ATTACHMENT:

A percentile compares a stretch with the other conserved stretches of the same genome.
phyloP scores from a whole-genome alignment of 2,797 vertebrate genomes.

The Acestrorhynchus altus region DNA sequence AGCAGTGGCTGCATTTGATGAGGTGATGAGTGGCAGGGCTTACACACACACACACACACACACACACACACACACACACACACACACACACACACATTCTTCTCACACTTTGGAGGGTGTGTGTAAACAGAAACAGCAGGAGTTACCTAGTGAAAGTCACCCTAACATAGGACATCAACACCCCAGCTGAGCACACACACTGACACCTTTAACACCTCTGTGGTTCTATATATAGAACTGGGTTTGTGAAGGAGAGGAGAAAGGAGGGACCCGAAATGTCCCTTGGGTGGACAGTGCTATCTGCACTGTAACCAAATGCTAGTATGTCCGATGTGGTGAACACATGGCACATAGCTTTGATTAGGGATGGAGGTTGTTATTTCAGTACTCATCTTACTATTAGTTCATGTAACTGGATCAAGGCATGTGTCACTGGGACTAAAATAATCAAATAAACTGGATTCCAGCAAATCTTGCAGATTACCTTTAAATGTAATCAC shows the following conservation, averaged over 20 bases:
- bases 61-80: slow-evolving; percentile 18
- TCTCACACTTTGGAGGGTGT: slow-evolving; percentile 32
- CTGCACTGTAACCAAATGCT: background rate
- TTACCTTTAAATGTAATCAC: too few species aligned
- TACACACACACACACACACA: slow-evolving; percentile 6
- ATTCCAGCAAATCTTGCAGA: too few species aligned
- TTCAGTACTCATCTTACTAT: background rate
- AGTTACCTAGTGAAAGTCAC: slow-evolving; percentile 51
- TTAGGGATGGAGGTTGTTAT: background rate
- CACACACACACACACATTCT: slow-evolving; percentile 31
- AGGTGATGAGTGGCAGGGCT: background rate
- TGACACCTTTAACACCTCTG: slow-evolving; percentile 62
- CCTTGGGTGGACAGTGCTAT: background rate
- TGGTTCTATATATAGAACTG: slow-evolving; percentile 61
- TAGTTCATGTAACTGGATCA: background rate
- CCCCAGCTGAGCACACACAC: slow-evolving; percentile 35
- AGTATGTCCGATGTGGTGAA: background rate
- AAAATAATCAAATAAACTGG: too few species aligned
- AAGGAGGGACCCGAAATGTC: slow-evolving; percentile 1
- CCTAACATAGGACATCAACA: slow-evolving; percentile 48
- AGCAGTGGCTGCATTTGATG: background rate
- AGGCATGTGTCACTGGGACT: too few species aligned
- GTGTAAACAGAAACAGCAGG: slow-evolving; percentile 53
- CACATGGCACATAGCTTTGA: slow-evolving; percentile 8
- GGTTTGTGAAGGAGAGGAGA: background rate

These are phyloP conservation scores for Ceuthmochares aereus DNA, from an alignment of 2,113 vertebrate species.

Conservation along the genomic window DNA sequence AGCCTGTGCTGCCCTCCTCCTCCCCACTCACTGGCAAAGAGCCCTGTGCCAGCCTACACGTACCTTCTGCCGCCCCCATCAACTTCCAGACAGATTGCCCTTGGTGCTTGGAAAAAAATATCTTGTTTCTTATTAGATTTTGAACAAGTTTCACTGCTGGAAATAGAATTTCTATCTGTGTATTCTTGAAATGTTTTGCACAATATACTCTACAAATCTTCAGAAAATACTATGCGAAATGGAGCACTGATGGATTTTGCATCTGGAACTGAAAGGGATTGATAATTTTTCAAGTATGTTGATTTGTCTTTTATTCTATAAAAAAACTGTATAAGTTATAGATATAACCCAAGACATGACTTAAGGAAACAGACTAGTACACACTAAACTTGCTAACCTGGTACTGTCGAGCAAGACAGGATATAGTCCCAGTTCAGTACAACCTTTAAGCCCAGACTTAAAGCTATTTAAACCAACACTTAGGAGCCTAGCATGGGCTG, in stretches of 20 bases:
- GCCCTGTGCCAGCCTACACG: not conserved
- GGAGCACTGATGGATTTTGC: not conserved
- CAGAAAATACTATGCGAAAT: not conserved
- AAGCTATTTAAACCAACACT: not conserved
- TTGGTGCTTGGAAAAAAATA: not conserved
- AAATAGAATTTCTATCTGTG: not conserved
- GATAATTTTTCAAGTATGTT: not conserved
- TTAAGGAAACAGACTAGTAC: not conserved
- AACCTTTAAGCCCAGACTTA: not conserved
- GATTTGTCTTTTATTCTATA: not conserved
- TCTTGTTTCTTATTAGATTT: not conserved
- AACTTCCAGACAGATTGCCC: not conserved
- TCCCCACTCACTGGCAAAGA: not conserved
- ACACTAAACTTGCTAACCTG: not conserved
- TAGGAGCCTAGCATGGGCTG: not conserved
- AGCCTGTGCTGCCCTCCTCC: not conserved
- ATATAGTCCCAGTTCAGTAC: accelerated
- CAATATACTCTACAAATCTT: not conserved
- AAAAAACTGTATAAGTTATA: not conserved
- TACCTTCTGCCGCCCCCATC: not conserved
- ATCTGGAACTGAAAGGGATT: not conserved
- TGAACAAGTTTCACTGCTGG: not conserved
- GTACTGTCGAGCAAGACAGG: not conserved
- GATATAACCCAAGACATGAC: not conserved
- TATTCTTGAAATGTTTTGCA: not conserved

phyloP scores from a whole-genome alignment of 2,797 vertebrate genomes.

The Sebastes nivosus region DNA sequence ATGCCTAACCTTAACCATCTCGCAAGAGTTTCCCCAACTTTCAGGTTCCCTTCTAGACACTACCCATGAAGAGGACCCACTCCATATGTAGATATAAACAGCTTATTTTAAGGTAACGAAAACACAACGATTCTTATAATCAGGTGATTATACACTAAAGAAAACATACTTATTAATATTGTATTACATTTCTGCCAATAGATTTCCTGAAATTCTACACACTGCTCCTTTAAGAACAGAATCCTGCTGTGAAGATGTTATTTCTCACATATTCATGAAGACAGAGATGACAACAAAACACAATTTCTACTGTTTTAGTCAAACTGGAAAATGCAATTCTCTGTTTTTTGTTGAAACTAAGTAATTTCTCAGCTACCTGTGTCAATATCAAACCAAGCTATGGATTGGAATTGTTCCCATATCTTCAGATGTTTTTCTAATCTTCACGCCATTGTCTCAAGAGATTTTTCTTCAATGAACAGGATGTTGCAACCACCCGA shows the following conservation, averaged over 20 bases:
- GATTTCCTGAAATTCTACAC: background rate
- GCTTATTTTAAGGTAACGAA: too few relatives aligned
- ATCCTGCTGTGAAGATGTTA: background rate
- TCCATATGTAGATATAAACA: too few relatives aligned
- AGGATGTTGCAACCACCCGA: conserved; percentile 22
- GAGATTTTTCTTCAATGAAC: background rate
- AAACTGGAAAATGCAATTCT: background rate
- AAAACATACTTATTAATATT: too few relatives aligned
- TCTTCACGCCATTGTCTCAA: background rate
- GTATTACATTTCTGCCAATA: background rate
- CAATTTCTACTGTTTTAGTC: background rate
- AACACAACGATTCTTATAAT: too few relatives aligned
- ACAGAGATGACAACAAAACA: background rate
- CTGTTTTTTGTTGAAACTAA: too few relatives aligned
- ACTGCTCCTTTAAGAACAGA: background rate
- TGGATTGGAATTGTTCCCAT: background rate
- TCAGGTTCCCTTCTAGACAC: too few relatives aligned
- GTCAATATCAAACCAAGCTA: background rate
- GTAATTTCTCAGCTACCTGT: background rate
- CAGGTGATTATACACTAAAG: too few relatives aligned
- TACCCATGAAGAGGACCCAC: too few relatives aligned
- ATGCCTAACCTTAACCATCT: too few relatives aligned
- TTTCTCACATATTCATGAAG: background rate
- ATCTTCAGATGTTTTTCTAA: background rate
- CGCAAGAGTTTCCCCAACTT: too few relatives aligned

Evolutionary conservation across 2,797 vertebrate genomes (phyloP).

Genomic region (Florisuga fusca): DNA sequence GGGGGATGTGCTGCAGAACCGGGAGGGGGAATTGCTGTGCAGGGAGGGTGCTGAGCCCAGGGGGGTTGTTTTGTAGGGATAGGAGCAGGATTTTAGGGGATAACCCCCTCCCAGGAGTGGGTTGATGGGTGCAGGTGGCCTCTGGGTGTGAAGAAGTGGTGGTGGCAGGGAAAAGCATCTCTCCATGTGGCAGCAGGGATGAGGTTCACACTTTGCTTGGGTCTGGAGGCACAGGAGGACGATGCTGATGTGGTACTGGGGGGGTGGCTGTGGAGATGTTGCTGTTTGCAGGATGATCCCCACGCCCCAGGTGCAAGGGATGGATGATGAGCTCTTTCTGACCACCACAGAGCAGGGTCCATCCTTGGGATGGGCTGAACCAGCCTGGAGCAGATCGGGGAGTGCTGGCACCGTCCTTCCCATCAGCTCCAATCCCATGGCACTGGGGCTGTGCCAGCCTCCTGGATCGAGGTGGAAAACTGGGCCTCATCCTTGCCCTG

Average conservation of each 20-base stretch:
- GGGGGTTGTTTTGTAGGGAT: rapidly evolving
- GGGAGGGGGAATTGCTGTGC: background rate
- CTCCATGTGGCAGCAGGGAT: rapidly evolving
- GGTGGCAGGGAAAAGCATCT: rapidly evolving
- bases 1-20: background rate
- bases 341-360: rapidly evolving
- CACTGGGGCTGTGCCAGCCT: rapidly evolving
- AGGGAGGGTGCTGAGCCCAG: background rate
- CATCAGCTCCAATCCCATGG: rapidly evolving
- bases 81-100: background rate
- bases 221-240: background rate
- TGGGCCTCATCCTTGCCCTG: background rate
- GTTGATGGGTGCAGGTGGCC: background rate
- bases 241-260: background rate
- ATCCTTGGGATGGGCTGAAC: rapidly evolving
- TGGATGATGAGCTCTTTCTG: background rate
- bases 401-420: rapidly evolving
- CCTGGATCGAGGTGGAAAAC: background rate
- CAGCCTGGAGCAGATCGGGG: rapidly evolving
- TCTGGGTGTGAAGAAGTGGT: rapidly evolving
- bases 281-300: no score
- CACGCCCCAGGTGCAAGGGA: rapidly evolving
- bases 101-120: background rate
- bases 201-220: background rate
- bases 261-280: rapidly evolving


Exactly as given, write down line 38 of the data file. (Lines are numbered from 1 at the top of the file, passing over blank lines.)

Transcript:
- TTAAGGAAACAGACTAGTAC: not conserved